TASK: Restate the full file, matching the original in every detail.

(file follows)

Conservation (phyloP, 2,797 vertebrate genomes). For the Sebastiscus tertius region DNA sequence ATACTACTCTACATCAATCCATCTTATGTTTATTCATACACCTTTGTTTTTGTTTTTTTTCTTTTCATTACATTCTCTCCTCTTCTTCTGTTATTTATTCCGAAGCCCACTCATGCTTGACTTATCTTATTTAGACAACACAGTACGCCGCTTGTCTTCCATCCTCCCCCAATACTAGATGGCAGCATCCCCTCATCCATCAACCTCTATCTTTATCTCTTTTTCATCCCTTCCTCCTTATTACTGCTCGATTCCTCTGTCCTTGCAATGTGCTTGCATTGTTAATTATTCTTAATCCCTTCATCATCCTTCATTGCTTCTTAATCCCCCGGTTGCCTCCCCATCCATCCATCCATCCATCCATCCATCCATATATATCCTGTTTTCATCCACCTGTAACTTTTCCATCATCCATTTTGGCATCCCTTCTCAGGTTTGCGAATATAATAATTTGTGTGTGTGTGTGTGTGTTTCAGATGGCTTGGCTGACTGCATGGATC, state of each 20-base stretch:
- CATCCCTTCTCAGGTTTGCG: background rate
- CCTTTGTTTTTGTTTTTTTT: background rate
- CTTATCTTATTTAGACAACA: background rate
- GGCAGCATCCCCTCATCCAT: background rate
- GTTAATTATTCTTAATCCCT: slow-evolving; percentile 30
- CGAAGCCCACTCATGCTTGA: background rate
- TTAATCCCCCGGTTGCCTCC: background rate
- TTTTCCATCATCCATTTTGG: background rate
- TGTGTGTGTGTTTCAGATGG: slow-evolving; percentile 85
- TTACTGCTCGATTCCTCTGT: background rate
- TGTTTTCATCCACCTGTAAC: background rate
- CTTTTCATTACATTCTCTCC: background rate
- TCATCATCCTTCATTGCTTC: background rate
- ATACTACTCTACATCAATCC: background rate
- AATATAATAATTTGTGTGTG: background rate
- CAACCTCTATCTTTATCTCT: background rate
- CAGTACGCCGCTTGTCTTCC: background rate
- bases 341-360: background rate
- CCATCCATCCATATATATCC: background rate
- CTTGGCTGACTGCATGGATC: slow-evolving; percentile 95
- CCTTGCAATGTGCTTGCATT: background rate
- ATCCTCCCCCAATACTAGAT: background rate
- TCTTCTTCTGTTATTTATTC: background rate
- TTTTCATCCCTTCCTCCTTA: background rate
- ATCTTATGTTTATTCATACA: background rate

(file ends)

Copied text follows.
Conservation (phyloP, 2,797 vertebrate genomes). For the Sebastiscus tertius region DNA sequence ATACTACTCTACATCAATCCATCTTATGTTTATTCATACACCTTTGTTTTTGTTTTTTTTCTTTTCATTACATTCTCTCCTCTTCTTCTGTTATTTATTCCGAAGCCCACTCATGCTTGACTTATCTTATTTAGACAACACAGTACGCCGCTTGTCTTCCATCCTCCCCCAATACTAGATGGCAGCATCCCCTCATCCATCAACCTCTATCTTTATCTCTTTTTCATCCCTTCCTCCTTATTACTGCTCGATTCCTCTGTCCTTGCAATGTGCTTGCATTGTTAATTATTCTTAATCCCTTCATCATCCTTCATTGCTTCTTAATCCCCCGGTTGCCTCCCCATCCATCCATCCATCCATCCATCCATCCATATATATCCTGTTTTCATCCACCTGTAACTTTTCCATCATCCATTTTGGCATCCCTTCTCAGGTTTGCGAATATAATAATTTGTGTGTGTGTGTGTGTGTTTCAGATGGCTTGGCTGACTGCATGGATC, state of each 20-base stretch:
- CATCCCTTCTCAGGTTTGCG: background rate
- CCTTTGTTTTTGTTTTTTTT: background rate
- CTTATCTTATTTAGACAACA: background rate
- GGCAGCATCCCCTCATCCAT: background rate
- GTTAATTATTCTTAATCCCT: slow-evolving; percentile 30
- CGAAGCCCACTCATGCTTGA: background rate
- TTAATCCCCCGGTTGCCTCC: background rate
- TTTTCCATCATCCATTTTGG: background rate
- TGTGTGTGTGTTTCAGATGG: slow-evolving; percentile 85
- TTACTGCTCGATTCCTCTGT: background rate
- TGTTTTCATCCACCTGTAAC: background rate
- CTTTTCATTACATTCTCTCC: background rate
- TCATCATCCTTCATTGCTTC: background rate
- ATACTACTCTACATCAATCC: background rate
- AATATAATAATTTGTGTGTG: background rate
- CAACCTCTATCTTTATCTCT: background rate
- CAGTACGCCGCTTGTCTTCC: background rate
- bases 341-360: background rate
- CCATCCATCCATATATATCC: background rate
- CTTGGCTGACTGCATGGATC: slow-evolving; percentile 95
- CCTTGCAATGTGCTTGCATT: background rate
- ATCCTCCCCCAATACTAGAT: background rate
- TCTTCTTCTGTTATTTATTC: background rate
- TTTTCATCCCTTCCTCCTTA: background rate
- ATCTTATGTTTATTCATACA: background rate